On Friday Honore Bailet, 73, an independent Gaullist city councillor chosen to replace Mr Medecin in 1990, said he was resigning because of ill health, ending a lacklustre career running the affairs of one of the world's most glamorous cities. While Mr Bailet has been in office, his stepson has been charged in a murder case and his wife has been charged for receiving stolen goods.
The main political parties agreed that Mr Bailet's successor should be chosen by council members, the normal procedure. The victor is likely to be Jean-Paul Barety, a Gaullist. The election will probably take place this week.
The new mayor's first term will be short, until the next municipal elections are held throughout France in March 1995. Then, a full-scale vote for the whole council will be held and, on current showings, it could well be the current leader of the local far-right National Front who wins.
When Mr Bailet announced his resignation, the National Front called for an early election to settle the Medecin succession by universal suffrage. The party's front-runner in Nice is Jacques Peyrat, a popular lawyer. Mr Peyrat's most famous client was Albert Spaggiari, who organised the 1976 theft of money and valuables from a Nice bank by burrowing into its vaults from nearby sewers. The robbers were dubbed 'the sewer rats' and a film made of their exploit.
Mr Spaggiari, a far-right militant who died of cancer a few years ago, never faced trial. In custody for some months, he jumped from the first-floor window of the office of an examining magistrate during questioning. A waiting motorcyclist whisked him away, according to the magistrate and Mr Peyrat who watched the escape. He was never caught.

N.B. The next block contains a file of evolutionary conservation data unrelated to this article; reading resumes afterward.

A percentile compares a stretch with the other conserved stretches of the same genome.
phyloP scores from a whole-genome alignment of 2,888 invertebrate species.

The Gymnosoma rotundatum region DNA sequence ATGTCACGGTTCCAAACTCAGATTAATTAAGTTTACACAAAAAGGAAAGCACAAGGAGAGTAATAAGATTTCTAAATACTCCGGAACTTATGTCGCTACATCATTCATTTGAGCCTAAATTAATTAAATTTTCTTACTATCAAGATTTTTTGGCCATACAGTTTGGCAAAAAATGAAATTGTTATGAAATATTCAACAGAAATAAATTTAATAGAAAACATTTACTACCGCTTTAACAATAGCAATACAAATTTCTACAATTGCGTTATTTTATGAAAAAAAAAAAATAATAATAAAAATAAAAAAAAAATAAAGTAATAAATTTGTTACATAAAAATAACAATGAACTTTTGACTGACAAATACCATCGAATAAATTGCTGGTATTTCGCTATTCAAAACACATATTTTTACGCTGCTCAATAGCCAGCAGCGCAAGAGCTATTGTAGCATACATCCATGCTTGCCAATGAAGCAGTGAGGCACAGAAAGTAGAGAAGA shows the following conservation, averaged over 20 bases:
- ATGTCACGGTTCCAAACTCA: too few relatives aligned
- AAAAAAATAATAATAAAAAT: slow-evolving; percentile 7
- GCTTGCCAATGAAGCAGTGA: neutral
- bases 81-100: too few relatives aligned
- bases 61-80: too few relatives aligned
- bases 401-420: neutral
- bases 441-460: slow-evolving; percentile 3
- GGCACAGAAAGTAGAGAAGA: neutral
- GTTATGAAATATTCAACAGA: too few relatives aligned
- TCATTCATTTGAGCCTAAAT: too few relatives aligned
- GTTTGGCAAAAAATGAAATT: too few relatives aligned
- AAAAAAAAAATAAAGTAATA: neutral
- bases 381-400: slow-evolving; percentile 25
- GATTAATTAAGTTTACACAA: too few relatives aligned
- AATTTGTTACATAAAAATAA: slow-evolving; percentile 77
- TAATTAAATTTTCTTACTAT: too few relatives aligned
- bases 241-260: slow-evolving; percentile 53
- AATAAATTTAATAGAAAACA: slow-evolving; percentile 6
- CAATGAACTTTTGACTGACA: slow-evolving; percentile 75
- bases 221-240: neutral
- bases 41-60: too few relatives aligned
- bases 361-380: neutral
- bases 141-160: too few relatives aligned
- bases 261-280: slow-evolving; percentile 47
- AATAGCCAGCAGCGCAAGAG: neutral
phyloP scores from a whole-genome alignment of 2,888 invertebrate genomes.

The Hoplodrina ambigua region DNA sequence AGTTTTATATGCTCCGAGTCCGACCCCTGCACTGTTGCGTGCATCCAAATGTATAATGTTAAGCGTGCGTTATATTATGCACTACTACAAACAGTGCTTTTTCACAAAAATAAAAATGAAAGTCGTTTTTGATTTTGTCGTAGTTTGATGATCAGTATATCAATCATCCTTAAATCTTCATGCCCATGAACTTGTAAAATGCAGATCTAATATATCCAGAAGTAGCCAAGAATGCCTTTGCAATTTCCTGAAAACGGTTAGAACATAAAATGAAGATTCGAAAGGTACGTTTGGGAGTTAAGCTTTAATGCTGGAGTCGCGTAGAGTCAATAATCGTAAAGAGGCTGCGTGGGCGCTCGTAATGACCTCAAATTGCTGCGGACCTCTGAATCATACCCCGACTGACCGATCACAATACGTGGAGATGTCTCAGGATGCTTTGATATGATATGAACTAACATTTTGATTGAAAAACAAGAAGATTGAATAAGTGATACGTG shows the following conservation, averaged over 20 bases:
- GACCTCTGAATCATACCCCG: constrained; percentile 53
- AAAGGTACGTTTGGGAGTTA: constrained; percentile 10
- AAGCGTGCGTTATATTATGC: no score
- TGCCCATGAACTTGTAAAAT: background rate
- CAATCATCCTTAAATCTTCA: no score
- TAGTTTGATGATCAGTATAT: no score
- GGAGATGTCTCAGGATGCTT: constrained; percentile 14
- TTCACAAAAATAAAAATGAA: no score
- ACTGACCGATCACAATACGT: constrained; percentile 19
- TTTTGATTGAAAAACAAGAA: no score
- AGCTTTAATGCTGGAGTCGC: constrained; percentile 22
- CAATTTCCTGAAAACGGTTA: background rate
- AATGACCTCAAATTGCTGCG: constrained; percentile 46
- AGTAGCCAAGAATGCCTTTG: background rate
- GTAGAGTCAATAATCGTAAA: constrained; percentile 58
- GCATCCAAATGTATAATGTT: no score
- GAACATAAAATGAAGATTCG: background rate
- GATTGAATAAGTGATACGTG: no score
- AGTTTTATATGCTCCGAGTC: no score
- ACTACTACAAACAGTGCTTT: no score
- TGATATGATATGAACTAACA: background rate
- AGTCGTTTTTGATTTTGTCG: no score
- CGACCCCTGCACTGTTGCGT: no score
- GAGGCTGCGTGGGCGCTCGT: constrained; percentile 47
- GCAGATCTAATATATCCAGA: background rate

The chief Gaullist in Nice is Christian Estrosi, 38, a former member of the Pernod-Ricard motorcycling team and a National Assembly deputy for the city. Although he would be a natural choice to try and take the town hall for the Gaullist RPR, he has stated a public preference for Jacques Toubon, the Culture Minister and a native Nicois. Mr Toubon has so far been reluctant to commit himself to his home town.
Despite a bad reputation outside the city, Mr Medecin has retained a good deal of affection in Nice itself. He fled to Uruguay on a first-class ticket - paid for by the ratepayer - after he and his father before him had run Nice for six decades.
A recent and so far unpublished poll by the Nice University Institute of Technology on attitudes towards the former mayor found that 86 per cent of the sample of Nicois questioned would vote for Mr Medecin if he stood for the presidency of France.
Because of the poor image that the anti-immigration National Front has with some parts of the electorate, Mr Peyrat is said by associates to be considering leaving the far-right party to concentrate on a political career as an independent.
With some 40 per cent of the Nice electorate professing to be of the right, against 29 per cent of the centre and 30 per cent on the left, Mr Peyrat could be well placed next time round to take the town hall on the edge of the Bay of Angels.Reuse content